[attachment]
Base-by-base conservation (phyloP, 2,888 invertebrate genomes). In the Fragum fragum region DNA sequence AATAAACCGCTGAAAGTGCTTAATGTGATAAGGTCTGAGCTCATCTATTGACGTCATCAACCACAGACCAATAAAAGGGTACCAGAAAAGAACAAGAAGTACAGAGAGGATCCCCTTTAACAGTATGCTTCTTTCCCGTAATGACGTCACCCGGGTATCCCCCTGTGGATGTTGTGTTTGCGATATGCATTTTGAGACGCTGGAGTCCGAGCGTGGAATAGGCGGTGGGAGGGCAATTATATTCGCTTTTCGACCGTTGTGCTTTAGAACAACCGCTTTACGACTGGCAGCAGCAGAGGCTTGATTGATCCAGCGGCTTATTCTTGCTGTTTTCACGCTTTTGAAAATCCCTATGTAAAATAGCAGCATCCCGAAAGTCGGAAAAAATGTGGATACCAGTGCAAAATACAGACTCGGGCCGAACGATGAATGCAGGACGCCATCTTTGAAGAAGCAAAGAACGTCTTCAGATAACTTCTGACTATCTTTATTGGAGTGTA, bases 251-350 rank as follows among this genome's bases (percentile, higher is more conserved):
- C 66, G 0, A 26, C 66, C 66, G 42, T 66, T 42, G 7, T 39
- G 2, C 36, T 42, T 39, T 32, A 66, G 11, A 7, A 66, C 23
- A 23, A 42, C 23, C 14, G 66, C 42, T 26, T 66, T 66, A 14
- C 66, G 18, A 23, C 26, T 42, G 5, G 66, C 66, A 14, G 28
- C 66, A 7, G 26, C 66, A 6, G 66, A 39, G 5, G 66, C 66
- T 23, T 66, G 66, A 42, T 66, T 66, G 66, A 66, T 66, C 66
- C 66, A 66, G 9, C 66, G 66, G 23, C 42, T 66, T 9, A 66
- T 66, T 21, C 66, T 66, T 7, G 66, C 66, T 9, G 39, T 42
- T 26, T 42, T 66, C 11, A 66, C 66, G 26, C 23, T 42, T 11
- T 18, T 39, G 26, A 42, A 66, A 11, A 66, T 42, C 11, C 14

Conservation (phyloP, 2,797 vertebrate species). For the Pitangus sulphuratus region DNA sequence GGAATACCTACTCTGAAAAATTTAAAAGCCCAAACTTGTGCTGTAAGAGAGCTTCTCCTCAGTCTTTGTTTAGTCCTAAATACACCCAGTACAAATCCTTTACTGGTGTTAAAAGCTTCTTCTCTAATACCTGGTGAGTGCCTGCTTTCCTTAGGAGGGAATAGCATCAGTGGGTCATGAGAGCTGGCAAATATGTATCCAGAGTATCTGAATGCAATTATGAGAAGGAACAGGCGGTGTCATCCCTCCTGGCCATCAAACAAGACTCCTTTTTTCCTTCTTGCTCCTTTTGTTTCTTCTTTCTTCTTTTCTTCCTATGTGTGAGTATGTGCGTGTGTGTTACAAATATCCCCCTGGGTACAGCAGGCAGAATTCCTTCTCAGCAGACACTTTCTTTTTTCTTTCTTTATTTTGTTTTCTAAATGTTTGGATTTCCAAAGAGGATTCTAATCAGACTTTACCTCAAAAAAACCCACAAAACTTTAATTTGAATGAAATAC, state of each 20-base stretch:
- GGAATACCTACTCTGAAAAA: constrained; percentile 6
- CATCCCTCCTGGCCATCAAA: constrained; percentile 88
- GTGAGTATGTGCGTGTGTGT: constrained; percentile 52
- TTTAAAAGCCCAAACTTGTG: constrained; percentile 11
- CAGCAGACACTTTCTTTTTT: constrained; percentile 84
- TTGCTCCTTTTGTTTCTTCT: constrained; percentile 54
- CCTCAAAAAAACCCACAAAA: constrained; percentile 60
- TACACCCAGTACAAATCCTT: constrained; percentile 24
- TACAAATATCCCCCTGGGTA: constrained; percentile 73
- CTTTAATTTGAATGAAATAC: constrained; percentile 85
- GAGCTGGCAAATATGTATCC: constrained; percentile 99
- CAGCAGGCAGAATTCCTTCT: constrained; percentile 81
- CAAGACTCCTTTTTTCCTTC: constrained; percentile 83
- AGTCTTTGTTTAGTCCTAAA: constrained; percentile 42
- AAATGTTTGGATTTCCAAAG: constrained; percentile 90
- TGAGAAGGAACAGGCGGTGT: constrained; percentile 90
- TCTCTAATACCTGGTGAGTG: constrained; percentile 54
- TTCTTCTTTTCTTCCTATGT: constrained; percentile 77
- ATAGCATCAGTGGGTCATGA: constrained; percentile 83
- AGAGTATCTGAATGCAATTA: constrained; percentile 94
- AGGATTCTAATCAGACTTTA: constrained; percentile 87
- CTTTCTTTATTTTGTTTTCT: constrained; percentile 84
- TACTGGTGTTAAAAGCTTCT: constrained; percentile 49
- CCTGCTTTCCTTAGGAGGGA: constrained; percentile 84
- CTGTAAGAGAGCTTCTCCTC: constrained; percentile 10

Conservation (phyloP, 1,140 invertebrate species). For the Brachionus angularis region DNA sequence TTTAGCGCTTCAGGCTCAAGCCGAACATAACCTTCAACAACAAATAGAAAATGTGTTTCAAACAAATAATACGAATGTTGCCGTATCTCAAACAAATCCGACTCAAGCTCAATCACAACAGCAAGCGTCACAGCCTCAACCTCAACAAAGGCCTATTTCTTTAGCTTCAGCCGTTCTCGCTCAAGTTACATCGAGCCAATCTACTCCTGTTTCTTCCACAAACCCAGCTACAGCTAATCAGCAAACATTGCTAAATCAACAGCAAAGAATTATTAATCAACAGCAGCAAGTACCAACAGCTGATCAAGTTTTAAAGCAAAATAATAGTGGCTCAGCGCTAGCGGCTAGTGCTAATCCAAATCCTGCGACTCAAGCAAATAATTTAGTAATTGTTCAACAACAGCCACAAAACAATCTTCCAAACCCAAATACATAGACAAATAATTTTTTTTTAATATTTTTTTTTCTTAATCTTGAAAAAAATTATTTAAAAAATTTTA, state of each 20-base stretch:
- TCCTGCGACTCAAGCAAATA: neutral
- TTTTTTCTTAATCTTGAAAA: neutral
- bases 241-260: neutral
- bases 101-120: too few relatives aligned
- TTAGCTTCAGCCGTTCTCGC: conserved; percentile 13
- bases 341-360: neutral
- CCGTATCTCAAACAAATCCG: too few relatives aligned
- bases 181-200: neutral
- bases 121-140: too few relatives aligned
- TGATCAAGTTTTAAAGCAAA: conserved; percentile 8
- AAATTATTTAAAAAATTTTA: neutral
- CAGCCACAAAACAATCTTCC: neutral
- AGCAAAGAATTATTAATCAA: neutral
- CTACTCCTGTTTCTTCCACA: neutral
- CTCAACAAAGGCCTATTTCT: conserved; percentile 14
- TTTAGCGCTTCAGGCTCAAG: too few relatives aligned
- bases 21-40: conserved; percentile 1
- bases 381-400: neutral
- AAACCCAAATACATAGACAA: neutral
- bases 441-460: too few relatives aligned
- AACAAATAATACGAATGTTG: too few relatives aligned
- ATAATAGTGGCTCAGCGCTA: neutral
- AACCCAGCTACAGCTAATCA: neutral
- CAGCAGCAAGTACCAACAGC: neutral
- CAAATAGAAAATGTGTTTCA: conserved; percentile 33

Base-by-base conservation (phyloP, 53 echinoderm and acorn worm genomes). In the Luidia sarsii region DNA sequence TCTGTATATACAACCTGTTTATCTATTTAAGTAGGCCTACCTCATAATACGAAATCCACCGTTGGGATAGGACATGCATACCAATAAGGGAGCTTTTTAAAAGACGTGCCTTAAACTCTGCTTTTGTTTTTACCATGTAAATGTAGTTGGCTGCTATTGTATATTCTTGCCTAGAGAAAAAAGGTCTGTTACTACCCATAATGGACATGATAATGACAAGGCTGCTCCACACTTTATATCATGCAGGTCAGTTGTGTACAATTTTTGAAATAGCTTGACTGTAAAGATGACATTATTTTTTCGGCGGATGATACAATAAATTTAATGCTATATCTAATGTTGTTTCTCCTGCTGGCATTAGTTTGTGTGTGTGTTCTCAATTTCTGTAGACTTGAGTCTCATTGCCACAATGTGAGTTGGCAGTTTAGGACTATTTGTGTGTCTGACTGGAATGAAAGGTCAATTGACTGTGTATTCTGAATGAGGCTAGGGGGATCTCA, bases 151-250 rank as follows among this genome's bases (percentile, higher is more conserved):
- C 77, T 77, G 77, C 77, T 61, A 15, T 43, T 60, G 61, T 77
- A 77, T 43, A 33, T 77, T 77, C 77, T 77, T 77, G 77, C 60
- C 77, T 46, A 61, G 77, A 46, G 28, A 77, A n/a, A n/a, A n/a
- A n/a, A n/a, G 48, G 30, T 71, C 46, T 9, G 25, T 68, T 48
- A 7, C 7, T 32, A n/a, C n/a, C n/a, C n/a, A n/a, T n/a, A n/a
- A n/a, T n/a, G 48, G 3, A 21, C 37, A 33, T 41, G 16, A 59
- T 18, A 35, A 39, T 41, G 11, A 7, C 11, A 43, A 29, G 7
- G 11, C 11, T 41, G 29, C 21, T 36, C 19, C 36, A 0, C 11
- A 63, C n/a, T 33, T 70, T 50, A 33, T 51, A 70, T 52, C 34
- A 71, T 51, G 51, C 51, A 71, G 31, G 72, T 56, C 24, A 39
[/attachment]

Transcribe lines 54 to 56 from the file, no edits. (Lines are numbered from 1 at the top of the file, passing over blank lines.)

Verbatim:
- TTTAGCGCTTCAGGCTCAAG: too few relatives aligned
- bases 21-40: conserved; percentile 1
- bases 381-400: neutral